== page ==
Give Me A Break, Inc., / GAB, Inc.,

Give Me A Break, Inc., / GAB, Inc., Give me A Break, Inc.,/GAB, Inc., P.O. Box 620721 Las Vegas, NV 89162-0721 702-219-0394 [email protected] aol.com [email protected] www.givemeabreakinc.com

There are 86,400 seconds in a day. Can you imagine feeling as if you don’t have even one of those seconds for yourself, for the things you NEED to do? Just one of those seconds to do the things you WANT to do? Sadly, many of your co-workers, friends, neighbors, and/or relatives, have experienced this first hand. GAB, Inc., works diligently with them to insure that they have access to respite (pron

There are 86,400 seconds in a day. Can you imagine feeling as if you don’t have even one of those seconds for yourself, for the things you NEED to do? Just one of those seconds to do the things you WANT to do? Sadly, many of your co-workers, friends, neighbors, and/or relatives, have experienced this first hand. GAB, Inc., works diligently with them to insure that they have access to respite (pron

06/10/2021

Last night at the end of graduation, as kids were preparing to move their tassels and toss up their hats, the principal announced each student had a white envelope in with their diplomas.

In that envelope was a handwritten note from one of their teachers. Each teacher had taken the time to make sure every one of the 400+ students received a personal note from a teacher that knew them.

And I’m not even kidding when I tell you pretty much every kid forgot about their tassels and their hat and instead immediately tore into those envelopes to get at those notes.

It made me cry tears.

Teachers if you think for one solitary second that these kids do not need you please know your job means so much to so many.

The connections. The time. The agonizing over how to get a kid to read a darn book or hand in an assignment. The emails. The kid who just won’t sit down. The test scores. The meetings. The kid who you can’t get off your mind because you just know they need you. The phone calls home. The lesson planning. The kid who needed you to give them just a bit extra every day.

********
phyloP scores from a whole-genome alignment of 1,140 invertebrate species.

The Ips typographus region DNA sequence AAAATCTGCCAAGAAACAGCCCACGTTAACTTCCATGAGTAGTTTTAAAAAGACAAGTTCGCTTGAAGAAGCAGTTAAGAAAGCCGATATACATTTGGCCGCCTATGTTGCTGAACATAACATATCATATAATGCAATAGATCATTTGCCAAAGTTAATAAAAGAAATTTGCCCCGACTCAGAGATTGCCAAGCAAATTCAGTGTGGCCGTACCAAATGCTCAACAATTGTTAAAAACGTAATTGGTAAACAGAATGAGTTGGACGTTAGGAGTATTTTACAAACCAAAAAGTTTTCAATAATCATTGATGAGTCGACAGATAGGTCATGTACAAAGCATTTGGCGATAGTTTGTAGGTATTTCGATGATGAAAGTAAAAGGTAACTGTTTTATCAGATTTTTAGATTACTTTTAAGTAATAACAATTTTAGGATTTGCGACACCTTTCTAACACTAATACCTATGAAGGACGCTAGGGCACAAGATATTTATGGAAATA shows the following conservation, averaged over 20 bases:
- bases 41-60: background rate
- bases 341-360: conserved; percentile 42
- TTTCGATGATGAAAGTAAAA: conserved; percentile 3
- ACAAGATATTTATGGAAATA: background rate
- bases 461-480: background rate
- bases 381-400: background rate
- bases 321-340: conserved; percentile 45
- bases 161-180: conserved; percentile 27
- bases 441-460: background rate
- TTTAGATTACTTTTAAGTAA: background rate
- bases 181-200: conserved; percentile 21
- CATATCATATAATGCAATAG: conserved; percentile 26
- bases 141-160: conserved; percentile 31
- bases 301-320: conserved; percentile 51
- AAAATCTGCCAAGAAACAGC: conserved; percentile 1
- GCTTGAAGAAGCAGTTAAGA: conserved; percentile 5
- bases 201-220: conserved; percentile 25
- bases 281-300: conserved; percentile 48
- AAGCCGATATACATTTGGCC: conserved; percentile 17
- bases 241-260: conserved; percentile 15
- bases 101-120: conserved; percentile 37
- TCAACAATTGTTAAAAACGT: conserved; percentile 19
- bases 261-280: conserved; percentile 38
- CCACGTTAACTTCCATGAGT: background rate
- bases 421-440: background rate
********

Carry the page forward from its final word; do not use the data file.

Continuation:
Not one single ounce of your efforts are wasted.

Your kids crave and need that connection to you whether they show you or not.

Watching those almost grown up students tearing into those envelopes is something I will never ever forget.

Thank you for all you’ve given this year. Our kids needed you and once again you came through.

Thank you, too, to the administrators and support staff that held these teachers and our students up. No one could do this without you for a single second.

Know the gifts you have shared are carried forward by the next generation and so you will live on in them. They’ve watched and learned from you even when you think they didn’t see or hear a thing. You have become a part of them….and I know they’ve become a part of you.

Look around and know your work has been good. And we are so grateful…you can make one white envelope mean the world.

05/28/2021

Static and Dynamic Processing

When it comes to processing multiple information simultaneously, it becomes important to distinguish between two types of information, static information and dynamic information.
Static information refers to information that is concrete, constant, and absolute. Such information includes:

1. Facts and data; historical events, details that are constant, logical, and do not change.

2. Concrete details, especially in what we see, hear, smell, and taste (sensory detail). Their perception of static detail is very keen and unbiased. Some autistics can have perfect pitch and photographic memories. They can pick out small detailed imperfections that would go unnoticed by most of us. Many autistics can also notice perceptual patterns that many of us would easily ignore.

3. Procedural rules (2+2=4) that are constant and absolute. These rules and procedures are predictable, absolute, and do not change. Once you learn it, it stays the same.

4. Perceptual patterns that are rhythmic, repetitive, or follows a predictable pattern, such as music and art.

The processing of static information is usually a strength for autistics, often stronger than static processing in neurotypicals. For those with strong abilities, they can excel in the arts and sciences, data analysis, engineering, and computer sciences, very important processing strengths for the advancement of society.